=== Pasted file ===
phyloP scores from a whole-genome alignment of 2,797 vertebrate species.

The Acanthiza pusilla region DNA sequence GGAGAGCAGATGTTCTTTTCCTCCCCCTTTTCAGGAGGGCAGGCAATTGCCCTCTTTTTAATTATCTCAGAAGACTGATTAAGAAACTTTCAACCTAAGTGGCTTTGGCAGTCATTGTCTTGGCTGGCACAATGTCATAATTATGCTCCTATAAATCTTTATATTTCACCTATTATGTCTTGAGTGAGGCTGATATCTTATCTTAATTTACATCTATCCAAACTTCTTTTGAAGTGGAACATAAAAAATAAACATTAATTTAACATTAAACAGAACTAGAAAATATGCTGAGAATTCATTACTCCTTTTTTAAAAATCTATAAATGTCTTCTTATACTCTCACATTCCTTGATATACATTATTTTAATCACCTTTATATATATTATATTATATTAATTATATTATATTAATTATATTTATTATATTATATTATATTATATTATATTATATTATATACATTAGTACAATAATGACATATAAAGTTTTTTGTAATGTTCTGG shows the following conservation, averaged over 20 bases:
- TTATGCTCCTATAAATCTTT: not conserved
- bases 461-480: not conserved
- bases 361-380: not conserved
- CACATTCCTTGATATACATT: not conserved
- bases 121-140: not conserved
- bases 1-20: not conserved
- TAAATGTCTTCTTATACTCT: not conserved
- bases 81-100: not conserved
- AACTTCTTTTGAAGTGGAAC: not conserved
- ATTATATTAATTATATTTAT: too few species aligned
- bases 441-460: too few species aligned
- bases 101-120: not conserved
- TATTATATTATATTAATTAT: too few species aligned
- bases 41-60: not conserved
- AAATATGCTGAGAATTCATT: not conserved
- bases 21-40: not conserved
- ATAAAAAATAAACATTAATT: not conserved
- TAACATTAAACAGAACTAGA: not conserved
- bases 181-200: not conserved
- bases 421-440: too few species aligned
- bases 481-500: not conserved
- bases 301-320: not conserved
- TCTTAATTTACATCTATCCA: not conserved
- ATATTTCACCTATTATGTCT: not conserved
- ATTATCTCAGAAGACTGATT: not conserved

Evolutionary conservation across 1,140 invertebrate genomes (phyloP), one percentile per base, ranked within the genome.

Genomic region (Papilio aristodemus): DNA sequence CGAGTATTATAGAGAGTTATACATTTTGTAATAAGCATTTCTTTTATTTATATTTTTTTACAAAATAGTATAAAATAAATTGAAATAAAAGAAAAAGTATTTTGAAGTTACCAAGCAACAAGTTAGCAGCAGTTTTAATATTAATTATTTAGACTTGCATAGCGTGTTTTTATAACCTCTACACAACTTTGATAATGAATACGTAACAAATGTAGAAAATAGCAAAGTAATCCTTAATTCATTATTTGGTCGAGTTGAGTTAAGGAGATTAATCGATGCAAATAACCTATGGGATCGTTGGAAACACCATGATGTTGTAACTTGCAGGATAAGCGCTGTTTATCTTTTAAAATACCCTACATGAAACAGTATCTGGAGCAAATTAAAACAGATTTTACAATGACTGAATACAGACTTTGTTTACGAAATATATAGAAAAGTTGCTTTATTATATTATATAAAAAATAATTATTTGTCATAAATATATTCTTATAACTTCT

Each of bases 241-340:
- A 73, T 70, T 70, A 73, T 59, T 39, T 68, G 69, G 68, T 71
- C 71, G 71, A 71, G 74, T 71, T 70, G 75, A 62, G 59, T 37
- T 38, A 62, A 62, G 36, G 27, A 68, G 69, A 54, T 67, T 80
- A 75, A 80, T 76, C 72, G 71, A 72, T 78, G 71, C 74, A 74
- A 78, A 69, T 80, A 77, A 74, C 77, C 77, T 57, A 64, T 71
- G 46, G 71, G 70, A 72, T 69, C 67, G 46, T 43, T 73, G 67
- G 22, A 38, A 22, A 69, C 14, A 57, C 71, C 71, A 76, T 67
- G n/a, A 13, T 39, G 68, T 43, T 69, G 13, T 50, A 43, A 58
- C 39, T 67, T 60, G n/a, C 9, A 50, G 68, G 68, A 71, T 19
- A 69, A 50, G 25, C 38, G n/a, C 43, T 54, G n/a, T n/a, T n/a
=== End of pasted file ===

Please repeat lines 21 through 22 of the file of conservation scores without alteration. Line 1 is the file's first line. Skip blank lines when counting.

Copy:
- bases 181-200: not conserved
- bases 421-440: too few species aligned